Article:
Yesterday was a good day. After a great line-up of NCAA football games, the night ushered in a new era of boxing with the victory of Manny Pacquiao, and the end of a legendary era with the womping of Oscar De La Hoya.
Sitting there at a homey's pad in Historic Filipino in LA (click here for a glimpse of us celebrating the TKO) with a gang of barking Brown folks, BBQ and boxing, I reflected on how growing up Fil Am today is so different than back in the 90s. Granted that I grew up in the South (in a very red county) and there weren't as many Filipinos as there are in the West Coast, I think in general, young Fil Ams have so much more opportunities to demonstrate their pride. I mean, under one house there was the Pacman (on the TV), Kiwi, Bam, Krish, and a whole host of Fil Am community artists and activists. LA may be an anomaly in comparison to the entirety of the U.S. because of its large and historic Fil Am community, but these folks, especially the artists, have an unprecedented reach to inspire young folks nationally. And with outlets like Heavy Rotation, I suppose a reach to inspire internationally.
Maybe its an internets-age thing. But I just have a sense that if it were even just 6 years ago, young Fil Ams wouldn't so much be rockin the Philippine flag sweaters, Bonifacio T's, and tri-star/sun caps. Nor would they be rappin in Tagalog. It must be noted, the growth in this Pin@y "pride" has to be linked with the explosion of the fashion designers (i.e. Beatrock), which by the way these Filipino-themed T's are not a new thing--think Tsinilas (based in Florida), Tribal Pinoy, or Downright Pinoy.
(Sports + hip hop + fashion + internet = growth in the reach of Pin@y "pride"?)
Maybe I'm wrong, and this is really a West Coast thing that has been happening strong before I moved here. Thoughts?* My point is that it is a special time to be a young Fil Am today (and maybe more specifically Fil Am masculinity). Where as in the 90s, we had a very Afro-centric hip hop, not the "Filipino-conscious" (which is not wholly separate from Afro-centric tradition, just as a note) hip hop --both men and women artists--we enjoy today. We didn't have a Manny Pacquiao. We didn't have a whole army of Pin@ys on reality TV (check out Bam's posting on "Reality and Rice"). And the fashion? Sure, there was the few Filipino t-shirt brands I would rock, but I would get clowned for being "fobby," a denigrating term people used to describe being "too Filipino." Not so much today. Today its a badge of pride and not shame to have Manny emblazoned on your shirt.** How many Pac Man shirts were there at the Bridge's show after the fight? Dang. A sista was even rockin a Philippine flag on her necklace.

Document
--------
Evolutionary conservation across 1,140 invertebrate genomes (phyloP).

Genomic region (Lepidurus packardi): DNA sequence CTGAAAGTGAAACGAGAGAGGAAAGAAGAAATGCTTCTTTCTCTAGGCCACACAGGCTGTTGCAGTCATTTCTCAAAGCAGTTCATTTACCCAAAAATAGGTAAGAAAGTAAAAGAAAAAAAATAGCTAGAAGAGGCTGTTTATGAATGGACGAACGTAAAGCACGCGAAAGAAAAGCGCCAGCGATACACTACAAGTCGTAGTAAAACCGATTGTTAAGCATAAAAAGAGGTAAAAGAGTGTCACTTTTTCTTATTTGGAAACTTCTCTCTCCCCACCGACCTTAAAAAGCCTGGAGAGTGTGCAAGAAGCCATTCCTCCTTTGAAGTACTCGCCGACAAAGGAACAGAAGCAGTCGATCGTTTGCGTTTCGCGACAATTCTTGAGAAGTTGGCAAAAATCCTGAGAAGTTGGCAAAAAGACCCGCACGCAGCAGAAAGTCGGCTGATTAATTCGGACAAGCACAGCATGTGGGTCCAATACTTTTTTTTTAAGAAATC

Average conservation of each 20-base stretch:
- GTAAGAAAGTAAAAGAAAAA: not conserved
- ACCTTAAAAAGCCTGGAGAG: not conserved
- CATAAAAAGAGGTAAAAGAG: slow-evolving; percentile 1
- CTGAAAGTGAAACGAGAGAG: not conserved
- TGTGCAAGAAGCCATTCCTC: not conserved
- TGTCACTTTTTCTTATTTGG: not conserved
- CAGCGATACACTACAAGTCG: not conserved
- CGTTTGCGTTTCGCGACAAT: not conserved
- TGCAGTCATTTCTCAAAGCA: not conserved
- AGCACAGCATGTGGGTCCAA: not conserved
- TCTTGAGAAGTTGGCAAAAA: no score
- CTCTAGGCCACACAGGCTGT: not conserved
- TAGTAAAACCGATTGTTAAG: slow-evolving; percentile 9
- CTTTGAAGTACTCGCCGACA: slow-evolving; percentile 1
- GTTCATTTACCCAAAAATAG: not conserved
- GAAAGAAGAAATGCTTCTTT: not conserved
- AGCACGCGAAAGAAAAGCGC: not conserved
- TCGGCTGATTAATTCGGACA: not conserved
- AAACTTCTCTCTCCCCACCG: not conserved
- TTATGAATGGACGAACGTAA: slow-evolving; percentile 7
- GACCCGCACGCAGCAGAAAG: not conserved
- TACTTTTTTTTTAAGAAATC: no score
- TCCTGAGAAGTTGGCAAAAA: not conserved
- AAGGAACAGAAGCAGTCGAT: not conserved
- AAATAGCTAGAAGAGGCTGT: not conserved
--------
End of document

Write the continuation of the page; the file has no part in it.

Maybe I'm wrong. Maybe the South is just a different animal. Maybe because the South and the East Coast in total doesn't have a "Pilipino Culture Night" (here and here) tradition. Maybe cuz there's no FPAC or Pistahan there. There are varying opportunities and spaces to learn and express "Filipinoness." Today, it seems like those opportunities and spaces have reached beyond expectation.
I mean, in the Souf, we did have Santo Nino and Gang Starr, but that didn't seem to be enough mayn.
From "fobby" to "fly". I hope it lasts long.
Let me have it...
*I get a sense that young Pin@ys in the 90s were also more immersed in gang culture. Pride for sure, but qualitatively different, in ways I can't articulate yet.
**I think that the Filipino-themed fashion today is more likely linked to politically-conscious movements, and not only a desire to look cute in a Pin@y tee.